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Noble v. Markell

Court of Chancery of Delaware

July 30, 2015

Thomas E. Noble
Gov. Jack Markell, et. al.

Ryan P. Connell, Esquire

Dear Parties:

Pending before me is a Motion to Disqualify and a Motion to Stay Order filed pro se by an inmate, Thomas E. Noble. For the reasons that follow, both motions are denied.

On March 6, 2015, I issued a final report recommending the revocation of Mr. Noble's in forma pauperis status upon the motion filed by Defendant Warden David Pierce, which had informed the Court of Mr. Noble's prior history of filing pro se frivolous lawsuits under different names in the federal courts of Pennsylvania and Delaware.[1] On March 19, 2015, the copy of my final report that had been mailed to Mr. Noble was returned to the Court by the United States Post Office because Mr. Noble had been transferred to a different institution and had failed to notify the Court of his new address. The final report was resent to Mr. Noble's new address on March 19th, but on that date, the Court received a letter from Mr. Noble dated March 9, 2015, attached to which was a "multi-layered motion" seeking to disqualify me for conflict of interest and bias, requesting the provision of certain documents Mr. Noble had previously filed, and the entry of default judgment against all the defendants who had failed to answer Mr. Noble's complaint.[2] Thereafter, on April 1, 2015, Mr. Noble filed a motion to stay the order, i.e., my final report, until after his documents had been returned to him and an impartial judicial officer was appointed to adjudicate his motion to disqualify me.[3]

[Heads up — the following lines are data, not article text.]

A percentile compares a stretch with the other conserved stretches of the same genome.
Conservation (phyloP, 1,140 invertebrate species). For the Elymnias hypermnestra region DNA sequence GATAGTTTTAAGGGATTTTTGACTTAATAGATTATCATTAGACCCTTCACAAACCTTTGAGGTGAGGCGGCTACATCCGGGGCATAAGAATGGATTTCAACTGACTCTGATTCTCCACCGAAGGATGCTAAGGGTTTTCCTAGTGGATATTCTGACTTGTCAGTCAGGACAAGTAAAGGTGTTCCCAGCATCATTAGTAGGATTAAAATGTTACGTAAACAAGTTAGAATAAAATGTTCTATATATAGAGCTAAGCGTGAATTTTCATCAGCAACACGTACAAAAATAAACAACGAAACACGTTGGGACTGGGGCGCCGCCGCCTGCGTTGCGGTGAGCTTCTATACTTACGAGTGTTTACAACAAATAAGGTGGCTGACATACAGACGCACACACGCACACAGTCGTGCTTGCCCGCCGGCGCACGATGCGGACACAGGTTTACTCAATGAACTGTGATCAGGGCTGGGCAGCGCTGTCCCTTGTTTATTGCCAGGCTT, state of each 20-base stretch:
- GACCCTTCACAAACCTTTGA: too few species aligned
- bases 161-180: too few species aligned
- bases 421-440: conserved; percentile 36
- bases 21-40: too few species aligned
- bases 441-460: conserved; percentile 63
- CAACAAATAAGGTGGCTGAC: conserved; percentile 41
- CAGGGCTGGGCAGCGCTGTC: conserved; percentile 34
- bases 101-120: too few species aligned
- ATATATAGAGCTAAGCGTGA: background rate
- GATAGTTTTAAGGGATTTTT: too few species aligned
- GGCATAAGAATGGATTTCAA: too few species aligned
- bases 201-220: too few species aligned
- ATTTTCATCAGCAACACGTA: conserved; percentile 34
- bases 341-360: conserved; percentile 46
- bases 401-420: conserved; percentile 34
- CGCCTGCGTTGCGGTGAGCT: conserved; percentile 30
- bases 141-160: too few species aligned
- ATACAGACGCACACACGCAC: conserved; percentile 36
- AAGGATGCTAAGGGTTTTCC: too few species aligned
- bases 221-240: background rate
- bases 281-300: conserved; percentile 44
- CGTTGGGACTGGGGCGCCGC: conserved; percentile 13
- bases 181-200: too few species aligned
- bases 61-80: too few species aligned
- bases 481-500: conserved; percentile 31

Mr. Noble seeks my disqualification because I allegedly: (a) failed to provide him with copies of his amended complaint and other pro se documents, forcing him to proceed solely by memory; (2) allowed his case to "just sit gathering dust, so to speak, while effectively obstructing the service of [Mr. Noble's] amended complaint[;]" and (3) have been influenced by "behind-the-scenes communications" with Defendant Pierce's attorney.[4] The so-called "behind-the-scenes communications refers to a cover letter to the Court filed on October 15, 2014, [5] which enclosed courtesy copies of Defendant Pierce's Motion to Revoke In Forma Pauperis Status and Response to Motions for Preliminary Relief. The attorney sent a copy of this letter to Mr. Noble, but without the enclosures that already had been e-filed on October 14th.[6] Mr. Noble found this omission to be unethical behavior on the attorney's part and, apparently, mine as well.[7]

Mr. Noble's motion to disqualify is governed by Rule 2.11(A) of the Code of Judicial Conduct, which states:

(A) A judge should disqualify himself or herself in a proceeding in which the judge's impartiality might reasonably be questioned, including but not limited to instances where:
(1) The judge has a personal bias or prejudice concerning a party, or personal knowledge of disputed evidentiary facts concerning the proceeding ….[8]

Judicial impartiality is fundamental to due process.[9] As a result, the standards governing judicial conduct require both actual impartiality as well as the appearance of impartiality.[10] If there is a claim that the judge is personally biased or prejudiced concerning a party, a judge must engage in a two-part analysis. First, the judge must, "as a matter of subjective belief, be satisfied that he can proceed to hear the cause free of bias or prejudice concerning that party. Second, even if the judge believes that he has no bias, situations may arise where, actual bias aside, there is the appearance of bias sufficient to cause doubt as to the judge's impartiality."[11]